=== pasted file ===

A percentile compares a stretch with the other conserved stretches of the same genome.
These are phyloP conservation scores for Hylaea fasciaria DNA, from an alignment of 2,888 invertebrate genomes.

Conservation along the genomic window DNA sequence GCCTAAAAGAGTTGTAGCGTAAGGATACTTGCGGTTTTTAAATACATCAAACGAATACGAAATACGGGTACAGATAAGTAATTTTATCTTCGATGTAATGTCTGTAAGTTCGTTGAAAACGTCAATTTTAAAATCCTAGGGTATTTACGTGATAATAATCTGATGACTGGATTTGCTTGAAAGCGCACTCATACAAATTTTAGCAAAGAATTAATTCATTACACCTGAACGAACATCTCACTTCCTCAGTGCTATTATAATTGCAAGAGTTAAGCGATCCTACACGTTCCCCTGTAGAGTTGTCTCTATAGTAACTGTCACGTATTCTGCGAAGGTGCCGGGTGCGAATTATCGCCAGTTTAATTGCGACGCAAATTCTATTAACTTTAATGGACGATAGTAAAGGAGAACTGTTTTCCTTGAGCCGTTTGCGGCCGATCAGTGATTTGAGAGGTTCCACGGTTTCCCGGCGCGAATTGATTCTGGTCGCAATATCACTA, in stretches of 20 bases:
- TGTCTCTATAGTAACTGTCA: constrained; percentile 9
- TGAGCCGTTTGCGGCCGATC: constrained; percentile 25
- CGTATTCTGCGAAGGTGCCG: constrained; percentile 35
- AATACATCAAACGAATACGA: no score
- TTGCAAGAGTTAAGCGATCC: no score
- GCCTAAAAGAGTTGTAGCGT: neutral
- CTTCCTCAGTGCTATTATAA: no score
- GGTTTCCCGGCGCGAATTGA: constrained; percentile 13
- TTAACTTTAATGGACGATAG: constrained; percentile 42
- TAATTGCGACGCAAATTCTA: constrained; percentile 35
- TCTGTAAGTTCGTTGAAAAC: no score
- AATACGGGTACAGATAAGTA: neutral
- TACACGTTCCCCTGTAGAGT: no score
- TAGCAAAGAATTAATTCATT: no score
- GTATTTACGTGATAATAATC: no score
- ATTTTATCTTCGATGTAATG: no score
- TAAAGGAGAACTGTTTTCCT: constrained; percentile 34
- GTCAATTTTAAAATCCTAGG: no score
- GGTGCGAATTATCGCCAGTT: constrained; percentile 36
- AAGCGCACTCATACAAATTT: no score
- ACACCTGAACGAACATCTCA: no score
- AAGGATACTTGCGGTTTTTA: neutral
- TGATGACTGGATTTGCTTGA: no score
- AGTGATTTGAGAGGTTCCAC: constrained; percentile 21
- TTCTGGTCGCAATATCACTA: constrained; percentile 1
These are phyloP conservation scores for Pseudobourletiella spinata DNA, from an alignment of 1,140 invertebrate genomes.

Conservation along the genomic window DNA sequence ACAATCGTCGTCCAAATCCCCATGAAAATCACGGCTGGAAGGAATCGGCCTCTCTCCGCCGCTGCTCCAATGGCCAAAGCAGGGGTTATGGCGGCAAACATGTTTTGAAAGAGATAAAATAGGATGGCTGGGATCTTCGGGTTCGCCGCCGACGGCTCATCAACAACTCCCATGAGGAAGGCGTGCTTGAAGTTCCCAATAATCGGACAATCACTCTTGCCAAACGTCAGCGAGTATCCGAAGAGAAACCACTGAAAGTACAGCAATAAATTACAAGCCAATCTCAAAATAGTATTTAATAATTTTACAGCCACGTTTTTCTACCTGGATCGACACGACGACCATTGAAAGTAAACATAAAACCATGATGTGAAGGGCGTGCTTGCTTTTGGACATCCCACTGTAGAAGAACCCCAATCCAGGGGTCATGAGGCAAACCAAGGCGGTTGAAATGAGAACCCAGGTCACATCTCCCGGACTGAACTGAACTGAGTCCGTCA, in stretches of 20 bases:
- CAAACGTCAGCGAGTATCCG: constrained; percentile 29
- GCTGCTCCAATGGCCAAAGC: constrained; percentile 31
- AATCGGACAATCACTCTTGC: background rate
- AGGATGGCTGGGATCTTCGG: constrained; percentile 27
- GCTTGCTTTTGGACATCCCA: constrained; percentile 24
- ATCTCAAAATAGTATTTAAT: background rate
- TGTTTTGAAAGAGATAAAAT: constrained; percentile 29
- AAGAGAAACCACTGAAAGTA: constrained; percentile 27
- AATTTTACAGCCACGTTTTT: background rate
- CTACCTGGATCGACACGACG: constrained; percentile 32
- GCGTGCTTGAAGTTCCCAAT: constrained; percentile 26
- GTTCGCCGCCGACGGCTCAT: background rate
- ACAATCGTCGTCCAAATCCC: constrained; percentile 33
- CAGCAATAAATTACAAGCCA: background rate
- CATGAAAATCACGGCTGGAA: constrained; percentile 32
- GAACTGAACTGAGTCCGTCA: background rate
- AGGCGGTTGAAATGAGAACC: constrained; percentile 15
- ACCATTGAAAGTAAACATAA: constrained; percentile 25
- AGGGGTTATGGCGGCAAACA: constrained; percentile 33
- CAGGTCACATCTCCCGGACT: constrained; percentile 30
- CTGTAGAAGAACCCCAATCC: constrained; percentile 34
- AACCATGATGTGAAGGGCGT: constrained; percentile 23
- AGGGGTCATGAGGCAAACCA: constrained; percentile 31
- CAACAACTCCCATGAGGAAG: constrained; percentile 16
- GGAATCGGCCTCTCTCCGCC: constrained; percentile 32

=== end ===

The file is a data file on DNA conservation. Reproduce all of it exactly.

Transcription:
A percentile compares a stretch with the other conserved stretches of the same genome.
These are phyloP conservation scores for Hylaea fasciaria DNA, from an alignment of 2,888 invertebrate genomes.

Conservation along the genomic window DNA sequence GCCTAAAAGAGTTGTAGCGTAAGGATACTTGCGGTTTTTAAATACATCAAACGAATACGAAATACGGGTACAGATAAGTAATTTTATCTTCGATGTAATGTCTGTAAGTTCGTTGAAAACGTCAATTTTAAAATCCTAGGGTATTTACGTGATAATAATCTGATGACTGGATTTGCTTGAAAGCGCACTCATACAAATTTTAGCAAAGAATTAATTCATTACACCTGAACGAACATCTCACTTCCTCAGTGCTATTATAATTGCAAGAGTTAAGCGATCCTACACGTTCCCCTGTAGAGTTGTCTCTATAGTAACTGTCACGTATTCTGCGAAGGTGCCGGGTGCGAATTATCGCCAGTTTAATTGCGACGCAAATTCTATTAACTTTAATGGACGATAGTAAAGGAGAACTGTTTTCCTTGAGCCGTTTGCGGCCGATCAGTGATTTGAGAGGTTCCACGGTTTCCCGGCGCGAATTGATTCTGGTCGCAATATCACTA, in stretches of 20 bases:
- TGTCTCTATAGTAACTGTCA: constrained; percentile 9
- TGAGCCGTTTGCGGCCGATC: constrained; percentile 25
- CGTATTCTGCGAAGGTGCCG: constrained; percentile 35
- AATACATCAAACGAATACGA: no score
- TTGCAAGAGTTAAGCGATCC: no score
- GCCTAAAAGAGTTGTAGCGT: neutral
- CTTCCTCAGTGCTATTATAA: no score
- GGTTTCCCGGCGCGAATTGA: constrained; percentile 13
- TTAACTTTAATGGACGATAG: constrained; percentile 42
- TAATTGCGACGCAAATTCTA: constrained; percentile 35
- TCTGTAAGTTCGTTGAAAAC: no score
- AATACGGGTACAGATAAGTA: neutral
- TACACGTTCCCCTGTAGAGT: no score
- TAGCAAAGAATTAATTCATT: no score
- GTATTTACGTGATAATAATC: no score
- ATTTTATCTTCGATGTAATG: no score
- TAAAGGAGAACTGTTTTCCT: constrained; percentile 34
- GTCAATTTTAAAATCCTAGG: no score
- GGTGCGAATTATCGCCAGTT: constrained; percentile 36
- AAGCGCACTCATACAAATTT: no score
- ACACCTGAACGAACATCTCA: no score
- AAGGATACTTGCGGTTTTTA: neutral
- TGATGACTGGATTTGCTTGA: no score
- AGTGATTTGAGAGGTTCCAC: constrained; percentile 21
- TTCTGGTCGCAATATCACTA: constrained; percentile 1
These are phyloP conservation scores for Pseudobourletiella spinata DNA, from an alignment of 1,140 invertebrate genomes.

Conservation along the genomic window DNA sequence ACAATCGTCGTCCAAATCCCCATGAAAATCACGGCTGGAAGGAATCGGCCTCTCTCCGCCGCTGCTCCAATGGCCAAAGCAGGGGTTATGGCGGCAAACATGTTTTGAAAGAGATAAAATAGGATGGCTGGGATCTTCGGGTTCGCCGCCGACGGCTCATCAACAACTCCCATGAGGAAGGCGTGCTTGAAGTTCCCAATAATCGGACAATCACTCTTGCCAAACGTCAGCGAGTATCCGAAGAGAAACCACTGAAAGTACAGCAATAAATTACAAGCCAATCTCAAAATAGTATTTAATAATTTTACAGCCACGTTTTTCTACCTGGATCGACACGACGACCATTGAAAGTAAACATAAAACCATGATGTGAAGGGCGTGCTTGCTTTTGGACATCCCACTGTAGAAGAACCCCAATCCAGGGGTCATGAGGCAAACCAAGGCGGTTGAAATGAGAACCCAGGTCACATCTCCCGGACTGAACTGAACTGAGTCCGTCA, in stretches of 20 bases:
- CAAACGTCAGCGAGTATCCG: constrained; percentile 29
- GCTGCTCCAATGGCCAAAGC: constrained; percentile 31
- AATCGGACAATCACTCTTGC: background rate
- AGGATGGCTGGGATCTTCGG: constrained; percentile 27
- GCTTGCTTTTGGACATCCCA: constrained; percentile 24
- ATCTCAAAATAGTATTTAAT: background rate
- TGTTTTGAAAGAGATAAAAT: constrained; percentile 29
- AAGAGAAACCACTGAAAGTA: constrained; percentile 27
- AATTTTACAGCCACGTTTTT: background rate
- CTACCTGGATCGACACGACG: constrained; percentile 32
- GCGTGCTTGAAGTTCCCAAT: constrained; percentile 26
- GTTCGCCGCCGACGGCTCAT: background rate
- ACAATCGTCGTCCAAATCCC: constrained; percentile 33
- CAGCAATAAATTACAAGCCA: background rate
- CATGAAAATCACGGCTGGAA: constrained; percentile 32
- GAACTGAACTGAGTCCGTCA: background rate
- AGGCGGTTGAAATGAGAACC: constrained; percentile 15
- ACCATTGAAAGTAAACATAA: constrained; percentile 25
- AGGGGTTATGGCGGCAAACA: constrained; percentile 33
- CAGGTCACATCTCCCGGACT: constrained; percentile 30
- CTGTAGAAGAACCCCAATCC: constrained; percentile 34
- AACCATGATGTGAAGGGCGT: constrained; percentile 23
- AGGGGTCATGAGGCAAACCA: constrained; percentile 31
- CAACAACTCCCATGAGGAAG: constrained; percentile 16
- GGAATCGGCCTCTCTCCGCC: constrained; percentile 32